Cele loses ‘shoot to kill’ defamation case

I wrote this article about defamation allegations against the Sowetan newspaper

On 14 February 2013 Judge Kathree-Setiloane handed down judgment dismissing a claim by former National Police Commissioner, Bheki Cele, for damages of R200,000.00 for defamation, alternatively for an infringement of his dignity, stemming from the publication in Sowetan newspaper of two articles relating to his now infamous “shoot to kill” statements.

Cele sued Avusa Media Limited (now Times Media Limited), the owner and publisher of Sowetan, for the 2007 publication of two articles entitled “Aim for the head” and “Eight dead in 10 days of crime war“; as well as a digitally manipulated photograph that depicted Cele as a character from the Wild West, with the caption “Police must aim for the head“. At the time that the articles were published, Cele was the KwaZulu-Natal MEC for Transport, Community Safety and Liaison.

During his testimony, Cele denied that he had used the words “shoot to kill”. He did, however, admit to making other statements that were similar, including “aim for the head” and police should “use deadly force”. Judge Kathree-Setiloane found Cele’s denial that he had used the words “shoot to kill” implausible and held that, on a balance of probabilities, he had made this statement.

The Court adopted a contextual approach to the interpretation of the articles and held that that the ordinary, reasonable reader would understand Cele’s statements to mean that he was taking a “no nonsense stance on violent crime” and would not understand the articles to mean that Cele had “murderous intent”.

Judge Kathree-Setiloane re-emphasised the long-standing principal that where a defamatory statement can be understood to have more than one meaning, the one being defamatory and the other not, the Court must adopt the non-defamatory meaning of the statement.

Cele further argued that the manipulated image portrayed him as a “gun-touting man” and as a movie star rather than a politician taking a serious stance on crime. He also argued that readers would have perceived the manipulated image as a real photograph of him. He argued that on this basis the image was defamatory of him, or alternatively infringed his right to dignity.

The Court disagreed and held that a reasonable person would not consider the image to be a real picture of Cele as the clothing and gun holster worn by the character in the photograph were clearly not modern and resembled clothing worn by sheriffs in the Wild West. It was also held that that this image would be understood as a portrayal of officialdom, represented by Cele taking a tough stance against violent crime. Judge Kathree-Setiloane accordingly ruled that the image was not defamatory.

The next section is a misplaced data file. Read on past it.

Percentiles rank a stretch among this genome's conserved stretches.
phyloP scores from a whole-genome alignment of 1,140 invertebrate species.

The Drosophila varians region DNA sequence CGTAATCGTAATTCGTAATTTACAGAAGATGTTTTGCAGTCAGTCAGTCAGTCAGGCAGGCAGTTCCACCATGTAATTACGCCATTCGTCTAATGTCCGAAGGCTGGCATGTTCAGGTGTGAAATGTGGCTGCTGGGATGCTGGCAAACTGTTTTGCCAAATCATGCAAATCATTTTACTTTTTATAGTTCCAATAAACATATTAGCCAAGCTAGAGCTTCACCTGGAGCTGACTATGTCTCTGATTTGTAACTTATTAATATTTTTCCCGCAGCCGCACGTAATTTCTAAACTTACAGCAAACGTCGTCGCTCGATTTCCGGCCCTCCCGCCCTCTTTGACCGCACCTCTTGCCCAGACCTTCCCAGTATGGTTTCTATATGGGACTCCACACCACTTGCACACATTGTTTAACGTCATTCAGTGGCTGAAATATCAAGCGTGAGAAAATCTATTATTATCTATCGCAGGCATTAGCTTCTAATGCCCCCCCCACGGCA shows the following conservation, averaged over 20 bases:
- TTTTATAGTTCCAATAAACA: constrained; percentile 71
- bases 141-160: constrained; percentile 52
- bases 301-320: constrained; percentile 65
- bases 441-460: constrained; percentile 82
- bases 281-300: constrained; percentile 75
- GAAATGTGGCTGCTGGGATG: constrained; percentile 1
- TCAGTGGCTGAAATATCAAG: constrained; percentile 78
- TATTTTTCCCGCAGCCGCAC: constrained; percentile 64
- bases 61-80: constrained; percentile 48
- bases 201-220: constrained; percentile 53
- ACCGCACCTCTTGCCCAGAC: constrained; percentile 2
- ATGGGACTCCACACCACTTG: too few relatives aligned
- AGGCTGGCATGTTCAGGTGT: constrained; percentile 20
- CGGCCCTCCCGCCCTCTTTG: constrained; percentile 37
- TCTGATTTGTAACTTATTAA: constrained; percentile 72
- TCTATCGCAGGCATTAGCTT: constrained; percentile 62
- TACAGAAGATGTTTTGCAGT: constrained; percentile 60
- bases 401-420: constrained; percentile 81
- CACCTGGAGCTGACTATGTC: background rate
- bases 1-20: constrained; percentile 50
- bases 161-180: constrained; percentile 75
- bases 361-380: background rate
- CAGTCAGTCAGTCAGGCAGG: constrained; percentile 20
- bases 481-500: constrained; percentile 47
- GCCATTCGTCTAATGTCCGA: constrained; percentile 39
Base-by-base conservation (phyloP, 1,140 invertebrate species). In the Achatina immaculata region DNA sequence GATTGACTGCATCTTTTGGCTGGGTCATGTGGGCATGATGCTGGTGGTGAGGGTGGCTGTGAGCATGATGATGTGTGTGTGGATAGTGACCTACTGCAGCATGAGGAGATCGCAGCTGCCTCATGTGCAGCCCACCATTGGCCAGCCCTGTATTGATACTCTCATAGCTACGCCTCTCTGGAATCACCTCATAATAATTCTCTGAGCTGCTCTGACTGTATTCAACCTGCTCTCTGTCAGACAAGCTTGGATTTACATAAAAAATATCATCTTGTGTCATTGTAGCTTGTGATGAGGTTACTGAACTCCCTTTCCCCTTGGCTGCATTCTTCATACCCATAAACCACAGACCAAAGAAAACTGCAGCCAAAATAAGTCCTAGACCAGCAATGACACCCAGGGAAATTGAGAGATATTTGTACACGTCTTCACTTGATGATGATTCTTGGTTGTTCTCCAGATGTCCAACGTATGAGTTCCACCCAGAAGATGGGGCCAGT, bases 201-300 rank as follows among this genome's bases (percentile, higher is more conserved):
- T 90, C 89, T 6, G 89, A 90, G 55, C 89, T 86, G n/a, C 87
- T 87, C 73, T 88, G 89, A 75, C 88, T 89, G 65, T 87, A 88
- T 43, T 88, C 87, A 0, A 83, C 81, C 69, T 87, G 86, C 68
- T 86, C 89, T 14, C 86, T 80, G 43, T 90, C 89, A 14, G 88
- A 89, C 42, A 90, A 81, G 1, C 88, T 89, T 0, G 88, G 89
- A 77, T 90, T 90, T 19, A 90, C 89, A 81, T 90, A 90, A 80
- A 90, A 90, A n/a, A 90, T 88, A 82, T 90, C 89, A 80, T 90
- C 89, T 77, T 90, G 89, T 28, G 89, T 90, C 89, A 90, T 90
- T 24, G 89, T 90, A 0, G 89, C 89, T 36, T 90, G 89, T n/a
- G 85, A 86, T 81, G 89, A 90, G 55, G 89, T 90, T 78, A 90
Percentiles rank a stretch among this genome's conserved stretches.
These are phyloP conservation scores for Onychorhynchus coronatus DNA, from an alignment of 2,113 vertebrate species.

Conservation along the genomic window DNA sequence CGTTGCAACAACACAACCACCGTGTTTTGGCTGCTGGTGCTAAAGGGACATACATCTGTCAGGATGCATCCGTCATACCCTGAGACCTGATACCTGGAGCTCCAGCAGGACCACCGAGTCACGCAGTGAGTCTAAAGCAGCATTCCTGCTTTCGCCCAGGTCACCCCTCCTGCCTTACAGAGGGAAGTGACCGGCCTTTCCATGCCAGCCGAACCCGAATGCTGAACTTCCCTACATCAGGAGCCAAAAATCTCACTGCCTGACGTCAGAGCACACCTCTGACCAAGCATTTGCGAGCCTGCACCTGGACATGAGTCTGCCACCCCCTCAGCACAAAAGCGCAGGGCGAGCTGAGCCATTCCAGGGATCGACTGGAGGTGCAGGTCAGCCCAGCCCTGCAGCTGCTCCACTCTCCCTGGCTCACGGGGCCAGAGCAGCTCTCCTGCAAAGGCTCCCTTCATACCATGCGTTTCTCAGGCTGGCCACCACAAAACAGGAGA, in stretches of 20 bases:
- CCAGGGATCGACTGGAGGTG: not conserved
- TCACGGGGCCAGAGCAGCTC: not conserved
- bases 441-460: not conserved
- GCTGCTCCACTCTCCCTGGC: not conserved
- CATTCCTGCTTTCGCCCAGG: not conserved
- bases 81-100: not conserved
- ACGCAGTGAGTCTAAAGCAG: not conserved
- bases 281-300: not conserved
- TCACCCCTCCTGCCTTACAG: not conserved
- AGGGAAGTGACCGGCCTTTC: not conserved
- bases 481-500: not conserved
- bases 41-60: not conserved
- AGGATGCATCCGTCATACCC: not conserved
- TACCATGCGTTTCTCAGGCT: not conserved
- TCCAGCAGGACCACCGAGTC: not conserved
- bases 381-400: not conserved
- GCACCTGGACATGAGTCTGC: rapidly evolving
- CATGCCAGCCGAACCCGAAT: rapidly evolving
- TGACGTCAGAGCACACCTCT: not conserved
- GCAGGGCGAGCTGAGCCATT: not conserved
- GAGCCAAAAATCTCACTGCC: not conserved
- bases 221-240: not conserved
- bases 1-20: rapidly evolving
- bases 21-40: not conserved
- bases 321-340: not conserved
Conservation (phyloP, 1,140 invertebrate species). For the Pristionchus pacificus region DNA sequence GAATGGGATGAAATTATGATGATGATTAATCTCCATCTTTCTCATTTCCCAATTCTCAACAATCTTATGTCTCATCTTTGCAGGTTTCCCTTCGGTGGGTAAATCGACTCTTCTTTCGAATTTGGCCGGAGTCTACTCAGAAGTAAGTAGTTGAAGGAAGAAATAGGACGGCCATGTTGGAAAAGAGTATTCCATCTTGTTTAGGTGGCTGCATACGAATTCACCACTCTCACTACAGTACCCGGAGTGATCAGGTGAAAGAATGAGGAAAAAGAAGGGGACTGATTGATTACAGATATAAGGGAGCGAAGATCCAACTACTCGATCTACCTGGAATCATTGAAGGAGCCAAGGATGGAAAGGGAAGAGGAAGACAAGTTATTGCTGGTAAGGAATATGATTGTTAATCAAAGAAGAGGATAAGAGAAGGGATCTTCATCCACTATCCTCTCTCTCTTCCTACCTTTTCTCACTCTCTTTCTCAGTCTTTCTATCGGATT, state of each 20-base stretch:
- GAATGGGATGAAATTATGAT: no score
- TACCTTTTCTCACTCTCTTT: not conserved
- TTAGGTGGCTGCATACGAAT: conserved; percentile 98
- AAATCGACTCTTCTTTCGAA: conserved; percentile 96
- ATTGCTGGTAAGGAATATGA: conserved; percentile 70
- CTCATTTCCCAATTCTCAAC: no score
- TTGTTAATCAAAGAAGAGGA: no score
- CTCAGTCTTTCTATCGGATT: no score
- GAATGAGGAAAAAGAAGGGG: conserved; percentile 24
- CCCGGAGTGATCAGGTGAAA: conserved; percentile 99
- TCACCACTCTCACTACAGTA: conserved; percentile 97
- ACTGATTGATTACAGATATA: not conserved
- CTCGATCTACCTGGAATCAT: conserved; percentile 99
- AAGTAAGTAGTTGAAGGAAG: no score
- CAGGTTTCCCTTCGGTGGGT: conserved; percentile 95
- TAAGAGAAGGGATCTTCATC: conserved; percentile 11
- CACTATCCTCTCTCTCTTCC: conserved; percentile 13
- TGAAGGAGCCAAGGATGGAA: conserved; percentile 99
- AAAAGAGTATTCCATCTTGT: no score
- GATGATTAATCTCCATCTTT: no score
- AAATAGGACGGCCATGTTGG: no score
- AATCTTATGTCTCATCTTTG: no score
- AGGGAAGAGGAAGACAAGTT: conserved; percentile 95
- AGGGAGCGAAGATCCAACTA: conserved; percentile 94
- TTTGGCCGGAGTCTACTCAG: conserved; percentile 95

As regards Cele’s argument that the image infringed his dignity, the Court confirmed that a two-stage test must be applied. This includes a subjective evaluation of the hurt feelings of the plaintiff and an objective evaluation of whether an ordinary reasonable person in the position of the plaintiff would feel insulted and/ or hurt by the image.

The Court concluded that not only was Cele’s insistence that the image was subjectively hurtful disingenuous, but that the reasonable politician in Cele’s position would not have found the image injurious. In dismissing the claim, the Court reaffirmed that satire is an important form of expression and social commentary, and that the use of Cele’s photograph without his permission was not unlawful as it was used to comment on issues that are manifestly in the public interest.

The judgment is the first of its kind in our law to consider a claim by a politician in relation to a manipulated and/ or satirical image. The Court ruled that there was no difference between the manipulated photograph and a cartoon of Cele. The same principles applied in the judgment will undoubtedly be applied in cases involving political cartoons.

The judgment serves as an important reminder that politicians, while not expected to endure every infringement of their rights, must tolerate criticism by the public concerning their public utterances and that the Courts will protect the right of the public and the media to engage in satirical commentary on issues of public interest.

Cele has applied for leave to appeal.

The Webber Wentzel Media team represented Times Media in this matter.